Searching the cause of embolus in ESUS is very important for establishing secondary prevention plan. Although systemic thromboembolism to lung, kidneys, spleen, and brain is a very rare complication of uterine myoma, there are several reports that uterine myoma can cause systemic embolism. One suggested mechanism is that uterine myoma may cause severe anemia and reactive thrombocytosis, leading to arterial thrombosis and thus recurrent cerebral infarct in patient without no PFO and no thrombus in pelvic organ [4,5]. Other suggested mechanism is that deep venous thrombosis due to compression of the lower extremity vein caused by a huge uterine myoma may enter systemic circulation through PFO and cause relapsing paradoxical cerebral embolism [6-8].
Because there was the presence of multiple thrombosis in both lower extremity veins without anemia or coagulopathy in this case, we thought the paradoxical embolism of deep vein thrombosis by large uterine myoma through PFO is the etiology of this case rather than anemia and coagulopathy although she could not confirm the PFO by performing TEE or bubble test due to stuporous mentality. Failure to identify the right-to-left shunt is a limitation of this case. In here, we report this case because uterine myoma in a middle-aged woman can be thought to be the etiological cause that can contributor to deep vein thrombosis, and it is necessary to pay attention as the etiology of ESUS.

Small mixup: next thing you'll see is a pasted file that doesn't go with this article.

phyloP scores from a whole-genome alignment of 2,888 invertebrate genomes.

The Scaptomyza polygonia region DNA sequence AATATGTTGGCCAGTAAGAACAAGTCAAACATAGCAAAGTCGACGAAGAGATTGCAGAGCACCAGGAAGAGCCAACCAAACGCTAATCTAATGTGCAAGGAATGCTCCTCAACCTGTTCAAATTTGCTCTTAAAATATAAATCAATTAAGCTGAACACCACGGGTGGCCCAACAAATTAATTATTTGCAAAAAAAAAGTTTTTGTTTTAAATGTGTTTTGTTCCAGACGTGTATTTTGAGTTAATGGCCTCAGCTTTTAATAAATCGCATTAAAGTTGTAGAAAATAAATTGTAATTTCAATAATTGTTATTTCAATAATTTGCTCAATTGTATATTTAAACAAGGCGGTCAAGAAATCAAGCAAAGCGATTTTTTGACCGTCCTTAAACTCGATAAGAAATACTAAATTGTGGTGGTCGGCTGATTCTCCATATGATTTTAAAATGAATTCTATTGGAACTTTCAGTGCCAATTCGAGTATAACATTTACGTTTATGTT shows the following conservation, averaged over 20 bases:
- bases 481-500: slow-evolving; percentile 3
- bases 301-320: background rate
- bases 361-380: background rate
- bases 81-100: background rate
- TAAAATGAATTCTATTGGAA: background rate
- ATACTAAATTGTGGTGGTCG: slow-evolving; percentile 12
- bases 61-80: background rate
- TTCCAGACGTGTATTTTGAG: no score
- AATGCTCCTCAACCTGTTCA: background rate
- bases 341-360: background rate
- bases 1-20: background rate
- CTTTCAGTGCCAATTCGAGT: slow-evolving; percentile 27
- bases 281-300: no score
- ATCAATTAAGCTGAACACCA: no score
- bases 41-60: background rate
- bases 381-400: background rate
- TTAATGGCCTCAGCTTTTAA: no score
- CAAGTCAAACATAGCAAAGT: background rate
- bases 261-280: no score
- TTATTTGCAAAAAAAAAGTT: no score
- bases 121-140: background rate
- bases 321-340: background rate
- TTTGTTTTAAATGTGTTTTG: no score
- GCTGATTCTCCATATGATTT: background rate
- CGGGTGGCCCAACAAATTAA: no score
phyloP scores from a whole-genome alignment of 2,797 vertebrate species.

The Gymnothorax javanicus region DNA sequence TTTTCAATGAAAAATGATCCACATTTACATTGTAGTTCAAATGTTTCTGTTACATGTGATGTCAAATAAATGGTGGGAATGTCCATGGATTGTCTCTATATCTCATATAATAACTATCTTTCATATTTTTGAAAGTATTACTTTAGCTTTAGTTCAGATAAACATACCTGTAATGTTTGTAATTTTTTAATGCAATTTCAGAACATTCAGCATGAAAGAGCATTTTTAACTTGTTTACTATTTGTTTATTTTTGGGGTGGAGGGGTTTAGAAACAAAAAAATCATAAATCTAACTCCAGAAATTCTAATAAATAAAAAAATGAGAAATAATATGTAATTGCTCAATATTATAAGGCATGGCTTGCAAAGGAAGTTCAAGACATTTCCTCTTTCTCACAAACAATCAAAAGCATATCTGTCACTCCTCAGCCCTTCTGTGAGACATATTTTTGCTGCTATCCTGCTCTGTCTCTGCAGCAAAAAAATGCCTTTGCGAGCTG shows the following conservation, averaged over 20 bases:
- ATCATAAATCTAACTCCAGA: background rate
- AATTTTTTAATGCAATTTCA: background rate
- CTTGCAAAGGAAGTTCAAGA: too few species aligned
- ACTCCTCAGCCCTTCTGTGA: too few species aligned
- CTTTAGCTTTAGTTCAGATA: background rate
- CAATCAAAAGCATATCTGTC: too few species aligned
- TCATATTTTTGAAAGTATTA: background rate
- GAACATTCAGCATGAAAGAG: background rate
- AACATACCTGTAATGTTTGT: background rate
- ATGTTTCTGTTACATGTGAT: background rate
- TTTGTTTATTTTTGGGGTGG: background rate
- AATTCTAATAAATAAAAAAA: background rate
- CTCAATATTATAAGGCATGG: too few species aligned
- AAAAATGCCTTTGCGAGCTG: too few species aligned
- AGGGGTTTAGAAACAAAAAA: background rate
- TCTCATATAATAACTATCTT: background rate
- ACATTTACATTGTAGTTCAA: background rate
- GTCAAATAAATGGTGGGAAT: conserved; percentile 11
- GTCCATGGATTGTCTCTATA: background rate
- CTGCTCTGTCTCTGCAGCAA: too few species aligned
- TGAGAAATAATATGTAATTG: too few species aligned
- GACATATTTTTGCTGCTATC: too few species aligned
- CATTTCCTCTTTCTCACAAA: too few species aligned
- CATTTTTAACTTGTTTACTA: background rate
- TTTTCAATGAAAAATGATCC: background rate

Conflict of interest
No potential conflict of interest relevant to this article.
Author contributions
Conceptualization: LHJ and SDH. Data curation & Formal analysis: LHJ and SDH. Investigation: LHJ and SDH. Methodology: LHJ and SDH. Project administration: LHJ and SDH. Resources: LHJ and SDH. Supervision: LHJ and SDH. Validation: LHJ and SDH. Visualization & Writing–original draft: LHJ and SDH. Writing–review editing: LHJ and SDH.

Fig. 1.
Brain computed tomography (CT) and CT angiography were performed immediately after arrival at the emergency room. (A) There was no remarkable finding on brain CT. (B) Cerebral blood flow and (C) cerebral blood volume map shows decreased perfusion of the left midbrain (arrows). (D) Mean transit time map shows a prolongation within the same region (arrowhead), indicative of core infarct in the left midbrain. (E) There were no stenosis or occlusion on basilar artery and the other vessels.
Fig. 2.
(A) Diffusion-weighted imaging, performed after 1 day from symptom onset, showed acute ischemic lesion in the bilateral thalamus, midbrain, pons and right cerebellum (arrows). (B) Magnetic resonance angiography which was performed after 1 day from symptom onset, showed no stenosis or occlusion.
Fig. 3.
(A) There was a 7.5 cm uterine myoma with several small myomas in pelvic cavity (arrow). (B) Femoral computed tomographic angiography reveals contrast filling defects in the right external iliac vein, left internal iliac vein (arrowheads).